Blog

Manuylova Natalya

Manuylova Natalya

CCO | OS Club

On November 5, 2019, a round table was held at the Moscow Chamber of Commerce and Industry on the topic: “Electronic Commerce. Smart contracts. New Opportunities of the Digital Economy ”, which discussed the main problems of legal support of electronic commerce.

At the event, the main trends of the digital economy were presented and the state of legal regulation of this sphere was outlined. According to Suren Vardanyan, Vice President of the Chamber of Commerce and Industry, opening the meeting, the Chamber pays special attention to digitalization issues: digital products are being developed that allow entrepreneurs to receive new services, and the Chamber follows the main economic trends. “We try at all the events that take place within the walls of the MCCI to develop specific proposals, which we then pass on to the authorities and all interested departments,” Vardanyan emphasized.

According to Igor Sudets, Deputy Director of the Digital State Development Department of the Ministry of Digital Development, Telecommunications and Mass Media of the Russian Federation, 17 draft laws are currently being drafted to regulate the main directions of digitalization of the Russian economy. In the near future it is expected that the Government will give instructions on the preparation of about 60 more draft laws. For example, the draft law on digital financial assets has already undergone seven editions, but has not yet been submitted to the State Duma. Now the eighth version of the document is being prepared. The total budget allocation for federal projects related to the implementation of digital technologies is 1634.9 billion rubles. The main national programs being implemented now, according to Igor Sudets, are a training program for the digital economy; digital infrastructure creation; digital technology development; digital security; development of legal regulation and the creation of digital state regulation. As for the latter, as stated by the representative of the Ministry of Communications, the basic principle of digital government is “a person does not need to know which authority he interacts with. He sends a request, and the state executes it. " Moreover, according to the expert, “the state itself should come to us”: after some time, every citizen can receive push notifications about what actions he needs to take: pay taxes, replace a driver’s license, etc.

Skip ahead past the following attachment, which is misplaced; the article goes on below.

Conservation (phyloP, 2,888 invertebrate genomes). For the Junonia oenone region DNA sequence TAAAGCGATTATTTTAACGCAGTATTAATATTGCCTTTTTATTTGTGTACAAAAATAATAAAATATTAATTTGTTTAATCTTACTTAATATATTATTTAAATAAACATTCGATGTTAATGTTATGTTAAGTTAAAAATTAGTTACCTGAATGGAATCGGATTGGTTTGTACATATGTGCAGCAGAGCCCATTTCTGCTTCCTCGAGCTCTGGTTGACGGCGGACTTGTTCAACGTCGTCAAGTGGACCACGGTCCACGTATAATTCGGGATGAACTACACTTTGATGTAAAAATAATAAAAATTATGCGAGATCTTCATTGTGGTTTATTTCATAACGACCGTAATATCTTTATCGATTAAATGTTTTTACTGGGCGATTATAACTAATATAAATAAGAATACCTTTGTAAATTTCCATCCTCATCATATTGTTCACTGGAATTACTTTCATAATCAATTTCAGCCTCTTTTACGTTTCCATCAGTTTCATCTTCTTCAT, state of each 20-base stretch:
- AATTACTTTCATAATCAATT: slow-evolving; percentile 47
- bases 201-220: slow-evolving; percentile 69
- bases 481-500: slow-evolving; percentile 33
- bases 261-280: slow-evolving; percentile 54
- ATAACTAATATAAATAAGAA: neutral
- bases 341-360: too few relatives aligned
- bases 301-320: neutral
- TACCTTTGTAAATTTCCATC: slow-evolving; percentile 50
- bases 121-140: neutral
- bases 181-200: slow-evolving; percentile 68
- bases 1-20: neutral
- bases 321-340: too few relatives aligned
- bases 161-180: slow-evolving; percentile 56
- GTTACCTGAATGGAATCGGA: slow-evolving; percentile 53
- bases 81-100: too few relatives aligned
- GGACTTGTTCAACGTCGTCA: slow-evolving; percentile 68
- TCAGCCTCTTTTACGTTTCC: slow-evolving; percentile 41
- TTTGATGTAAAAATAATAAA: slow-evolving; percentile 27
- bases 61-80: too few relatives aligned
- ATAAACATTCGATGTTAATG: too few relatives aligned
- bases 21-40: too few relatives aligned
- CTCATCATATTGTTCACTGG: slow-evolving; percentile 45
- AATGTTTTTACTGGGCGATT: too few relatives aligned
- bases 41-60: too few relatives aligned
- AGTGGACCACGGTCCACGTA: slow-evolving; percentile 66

Artem Dalevich, Vice President of the ICIE, spoke about the implementation of the secure transaction mechanism using escrow accounts on the Business Market platform, developed and implemented by the MCCI